December 2nd, 2011
08:42 AM ET

FDA issues guidance for artificial pancreas

The FDA issued draft guidance on Thursday, intended for researchers and device manufactures working to develop and gain FDA approval for an artificial pancreas device system for treating type one diabetes.

In June 2011, the FDA provided draft guidance for development of an earlier type of artificial system that would allow an insulin pump to suspend insulin delivery when blood glucose levels reached certain levels. The system is called the Low Glucose Suspend System.

The new guidance is for a more advanced type of insulin pump system that includes programming to allow the pump to run itself and to determine when it should and shouldn’t provide insulin to the diabetic.

While some clinical trials have been performed in hospital-only settings, and show great promise, the new FDA guidance provides a blueprint for testing and developing a so-called artificial pancreas system in clinical trials both in hospital and at-home settings.  The guidance includes parameters for clinical trial including endpoints, results, the number of patients and length. 

Juvenile Diabetes Research Foundation President and CEO Jeffrey Brewer called the FDA guidance “a huge opportunity for patients.” He went on to say that it is a “milestone event that the FDA went on record about how companies working to produce the artificial pancreas can do so in a reasonable period of time,” although he noted that the guidance is “a long and technical document and it’s implications need to be digested.”

The FDA will publish the information in the Federal Register, with a notice soliciting public comment. The JDRF launched its campaign for the development of an artificial pancreas in 2006. Contrary to it’s name, an artificial pancreas does not involve synthetic tissue or organs, but combines existing insulin pump technology with programming that would allow the devices to work without human interaction.  

The artificial pancreas system has been called the “holy grail” for treating type one diabetics who require insulin to maintain healthy blood sugar levels.

The artificial pancreas will use the currently available technologies of an insulin pump (a device worn outside of the body that delivers insulin into the body through tubing attached to a tiny plastic shunt that is inserted into the skin and moved every few days) communicating with a continuous glucose monitoring system (which consists of a sensor that inserts into the skin and communicates blood glucose levels to the insulin pump or to an electronic monitoring device). It adds a third technology– programming for the pump– that uses mathematical algorithms set up to calculate the diabetic’s usage of insulin and allows the pump to self-administer insulin into the diabetic’s body, based upon readings from the glucose sensor.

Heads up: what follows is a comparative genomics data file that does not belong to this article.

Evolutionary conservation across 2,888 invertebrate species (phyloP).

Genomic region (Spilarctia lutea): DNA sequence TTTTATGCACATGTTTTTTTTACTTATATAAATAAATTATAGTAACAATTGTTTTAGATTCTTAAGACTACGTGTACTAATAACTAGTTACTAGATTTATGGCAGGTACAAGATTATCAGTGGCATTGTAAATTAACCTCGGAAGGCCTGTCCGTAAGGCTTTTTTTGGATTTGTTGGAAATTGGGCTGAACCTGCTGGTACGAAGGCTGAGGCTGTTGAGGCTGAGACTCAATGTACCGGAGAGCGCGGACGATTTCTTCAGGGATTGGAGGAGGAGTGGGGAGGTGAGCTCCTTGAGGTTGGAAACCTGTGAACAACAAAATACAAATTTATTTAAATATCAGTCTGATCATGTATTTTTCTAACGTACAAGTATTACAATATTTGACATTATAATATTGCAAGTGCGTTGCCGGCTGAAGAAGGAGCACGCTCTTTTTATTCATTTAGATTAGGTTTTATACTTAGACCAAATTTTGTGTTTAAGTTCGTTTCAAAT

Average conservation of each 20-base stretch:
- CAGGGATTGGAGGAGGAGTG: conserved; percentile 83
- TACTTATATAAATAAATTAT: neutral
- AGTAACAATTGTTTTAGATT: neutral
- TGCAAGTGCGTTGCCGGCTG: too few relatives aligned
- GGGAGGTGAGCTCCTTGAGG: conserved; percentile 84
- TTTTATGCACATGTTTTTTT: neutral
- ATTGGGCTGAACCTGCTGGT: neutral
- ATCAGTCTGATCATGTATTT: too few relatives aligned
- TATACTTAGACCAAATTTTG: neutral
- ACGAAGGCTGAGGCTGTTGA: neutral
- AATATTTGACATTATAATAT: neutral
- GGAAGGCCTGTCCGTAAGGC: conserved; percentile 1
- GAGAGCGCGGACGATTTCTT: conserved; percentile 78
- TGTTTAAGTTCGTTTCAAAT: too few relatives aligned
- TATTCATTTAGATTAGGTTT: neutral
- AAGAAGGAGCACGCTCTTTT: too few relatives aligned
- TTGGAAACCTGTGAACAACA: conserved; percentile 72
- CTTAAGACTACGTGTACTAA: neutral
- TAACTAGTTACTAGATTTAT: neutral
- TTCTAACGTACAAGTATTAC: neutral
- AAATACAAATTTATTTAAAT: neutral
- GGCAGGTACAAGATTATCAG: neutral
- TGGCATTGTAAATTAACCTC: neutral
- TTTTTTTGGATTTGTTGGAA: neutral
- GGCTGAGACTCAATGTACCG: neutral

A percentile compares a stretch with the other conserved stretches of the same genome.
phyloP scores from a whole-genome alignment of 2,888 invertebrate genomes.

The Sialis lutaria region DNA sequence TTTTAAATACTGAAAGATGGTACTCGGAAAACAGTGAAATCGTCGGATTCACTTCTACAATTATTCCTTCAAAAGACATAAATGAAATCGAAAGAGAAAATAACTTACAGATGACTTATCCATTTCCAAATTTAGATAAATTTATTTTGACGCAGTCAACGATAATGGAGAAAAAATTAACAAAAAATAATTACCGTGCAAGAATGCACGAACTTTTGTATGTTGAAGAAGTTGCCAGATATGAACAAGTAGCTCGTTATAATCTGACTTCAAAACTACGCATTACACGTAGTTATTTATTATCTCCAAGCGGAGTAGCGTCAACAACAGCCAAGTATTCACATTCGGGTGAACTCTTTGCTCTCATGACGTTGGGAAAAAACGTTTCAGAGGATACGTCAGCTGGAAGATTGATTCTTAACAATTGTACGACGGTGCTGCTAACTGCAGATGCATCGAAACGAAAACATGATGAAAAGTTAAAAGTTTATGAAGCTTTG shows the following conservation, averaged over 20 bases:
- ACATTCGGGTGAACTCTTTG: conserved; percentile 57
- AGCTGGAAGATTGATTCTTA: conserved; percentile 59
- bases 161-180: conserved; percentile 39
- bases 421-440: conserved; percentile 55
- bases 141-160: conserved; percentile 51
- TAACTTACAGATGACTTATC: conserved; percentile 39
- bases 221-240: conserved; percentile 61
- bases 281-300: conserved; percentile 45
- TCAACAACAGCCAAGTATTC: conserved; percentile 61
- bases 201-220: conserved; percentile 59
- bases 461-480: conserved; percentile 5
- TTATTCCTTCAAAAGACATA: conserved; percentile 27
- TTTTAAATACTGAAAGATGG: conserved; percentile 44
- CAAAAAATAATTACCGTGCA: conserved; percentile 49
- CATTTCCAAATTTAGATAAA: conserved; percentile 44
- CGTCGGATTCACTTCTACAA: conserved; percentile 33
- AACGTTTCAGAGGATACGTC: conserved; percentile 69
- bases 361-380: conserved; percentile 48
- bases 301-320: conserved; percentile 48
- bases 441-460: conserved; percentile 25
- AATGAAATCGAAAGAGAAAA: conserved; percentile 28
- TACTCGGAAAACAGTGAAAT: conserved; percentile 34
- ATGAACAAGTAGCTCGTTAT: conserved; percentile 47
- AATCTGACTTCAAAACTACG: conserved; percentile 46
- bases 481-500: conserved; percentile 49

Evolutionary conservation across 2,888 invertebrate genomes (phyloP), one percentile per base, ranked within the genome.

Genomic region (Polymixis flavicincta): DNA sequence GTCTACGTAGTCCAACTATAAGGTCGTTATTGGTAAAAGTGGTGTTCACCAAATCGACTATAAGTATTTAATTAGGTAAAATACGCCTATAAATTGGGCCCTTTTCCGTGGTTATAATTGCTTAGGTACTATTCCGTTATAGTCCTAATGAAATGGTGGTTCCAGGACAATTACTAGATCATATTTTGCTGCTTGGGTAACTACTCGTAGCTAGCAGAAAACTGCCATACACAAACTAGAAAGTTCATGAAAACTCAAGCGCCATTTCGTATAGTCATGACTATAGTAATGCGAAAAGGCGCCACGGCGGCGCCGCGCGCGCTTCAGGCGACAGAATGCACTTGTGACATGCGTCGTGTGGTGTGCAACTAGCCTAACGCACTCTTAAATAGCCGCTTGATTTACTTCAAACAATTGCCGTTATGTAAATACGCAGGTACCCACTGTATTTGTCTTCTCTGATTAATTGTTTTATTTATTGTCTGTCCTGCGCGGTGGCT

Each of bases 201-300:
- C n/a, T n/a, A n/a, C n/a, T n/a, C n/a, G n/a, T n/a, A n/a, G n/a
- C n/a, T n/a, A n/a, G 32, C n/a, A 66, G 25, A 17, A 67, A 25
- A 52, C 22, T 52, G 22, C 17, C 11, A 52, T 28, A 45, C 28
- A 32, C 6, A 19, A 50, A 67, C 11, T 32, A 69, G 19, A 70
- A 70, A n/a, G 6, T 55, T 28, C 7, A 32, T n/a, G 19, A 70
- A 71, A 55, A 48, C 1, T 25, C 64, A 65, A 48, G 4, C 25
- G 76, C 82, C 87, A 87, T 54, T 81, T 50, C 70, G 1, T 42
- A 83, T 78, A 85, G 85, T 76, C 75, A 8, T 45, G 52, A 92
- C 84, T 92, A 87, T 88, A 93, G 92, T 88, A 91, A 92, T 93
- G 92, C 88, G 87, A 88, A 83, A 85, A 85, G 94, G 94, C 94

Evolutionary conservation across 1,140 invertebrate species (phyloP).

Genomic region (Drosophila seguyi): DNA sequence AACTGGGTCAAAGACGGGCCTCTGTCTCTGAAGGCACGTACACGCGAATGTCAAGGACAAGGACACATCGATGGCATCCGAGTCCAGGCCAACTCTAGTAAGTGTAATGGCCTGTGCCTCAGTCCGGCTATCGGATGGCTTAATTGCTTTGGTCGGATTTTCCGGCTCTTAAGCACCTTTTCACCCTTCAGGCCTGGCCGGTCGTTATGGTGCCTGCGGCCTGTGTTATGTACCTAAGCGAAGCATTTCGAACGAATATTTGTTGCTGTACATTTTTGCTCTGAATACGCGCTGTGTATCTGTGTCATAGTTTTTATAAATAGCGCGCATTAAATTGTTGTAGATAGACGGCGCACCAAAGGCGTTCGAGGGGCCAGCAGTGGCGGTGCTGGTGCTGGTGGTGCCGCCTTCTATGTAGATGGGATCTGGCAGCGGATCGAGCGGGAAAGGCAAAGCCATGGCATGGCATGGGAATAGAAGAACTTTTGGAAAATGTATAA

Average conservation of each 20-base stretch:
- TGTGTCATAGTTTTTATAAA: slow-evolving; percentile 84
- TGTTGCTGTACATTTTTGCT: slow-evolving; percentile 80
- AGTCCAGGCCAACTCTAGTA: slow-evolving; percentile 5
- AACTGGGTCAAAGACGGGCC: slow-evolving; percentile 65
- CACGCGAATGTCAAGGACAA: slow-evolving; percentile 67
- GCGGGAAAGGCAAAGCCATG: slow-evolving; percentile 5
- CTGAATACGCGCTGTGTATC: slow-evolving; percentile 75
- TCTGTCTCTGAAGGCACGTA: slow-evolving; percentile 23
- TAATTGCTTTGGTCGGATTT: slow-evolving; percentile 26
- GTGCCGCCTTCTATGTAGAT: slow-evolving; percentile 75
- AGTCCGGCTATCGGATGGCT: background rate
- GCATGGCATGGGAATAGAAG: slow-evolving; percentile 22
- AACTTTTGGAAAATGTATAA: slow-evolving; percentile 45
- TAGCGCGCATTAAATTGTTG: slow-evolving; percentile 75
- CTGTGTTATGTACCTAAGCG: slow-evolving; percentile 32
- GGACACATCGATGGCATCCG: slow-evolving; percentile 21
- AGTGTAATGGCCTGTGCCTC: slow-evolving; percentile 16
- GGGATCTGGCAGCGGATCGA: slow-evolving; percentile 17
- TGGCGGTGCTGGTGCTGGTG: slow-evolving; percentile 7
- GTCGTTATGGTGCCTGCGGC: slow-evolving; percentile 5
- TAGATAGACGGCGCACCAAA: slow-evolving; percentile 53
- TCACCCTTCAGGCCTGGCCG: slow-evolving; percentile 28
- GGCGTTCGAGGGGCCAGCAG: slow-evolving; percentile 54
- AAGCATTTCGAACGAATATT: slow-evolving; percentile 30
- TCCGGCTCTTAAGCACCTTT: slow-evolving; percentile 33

Together, the technology would provide patients with automatic insulin delivery, instead of  patients having to manually program the pump to deliver insulin. The artificial pancreas will allow type one diabetics to maintain healthy blood sugar levels, and the goal is to prevent unhealthy high and low blood sugar swings that are common in diabetes.

While neither the FDA or JDRF would offer an estimate on when diabetics will see an actual artificial system on the market, the new guidance opens the door for clinical trials to begin more rapidly, and it will potentially speed up the approval process for the devices.

soundoff (4 Responses)
  1. carol

    Maybe they should study people like me. I have lived with people all my life who get cold sores, including my husband.my sister is one of those people who seems to get them frequently. I, however, have never had one.

    December 3, 2011 at 12:24 | Report abuse | Reply
  2. Minnie Paino

    insulin pumps are quite convenient specially for persons suffering from type 1 diabetes. "

    Look at the most popular posting on our very own blog site

    February 3, 2013 at 12:25 | Report abuse | Reply
  3. LaShondra Woodall

    Wow, that is very beneficial information to know that I have to share with my loved one's and family members.

    June 6, 2013 at 20:35 | Report abuse | Reply
  4. Brian

    The AP will be available to the public soon, I would assume no sooner than five years. The real question is will the public be able to afford them. Obama Care will make these devices very expensive to purchase and to use. The consumables for these will be taxed.

    June 7, 2013 at 15:54 | Report abuse | Reply

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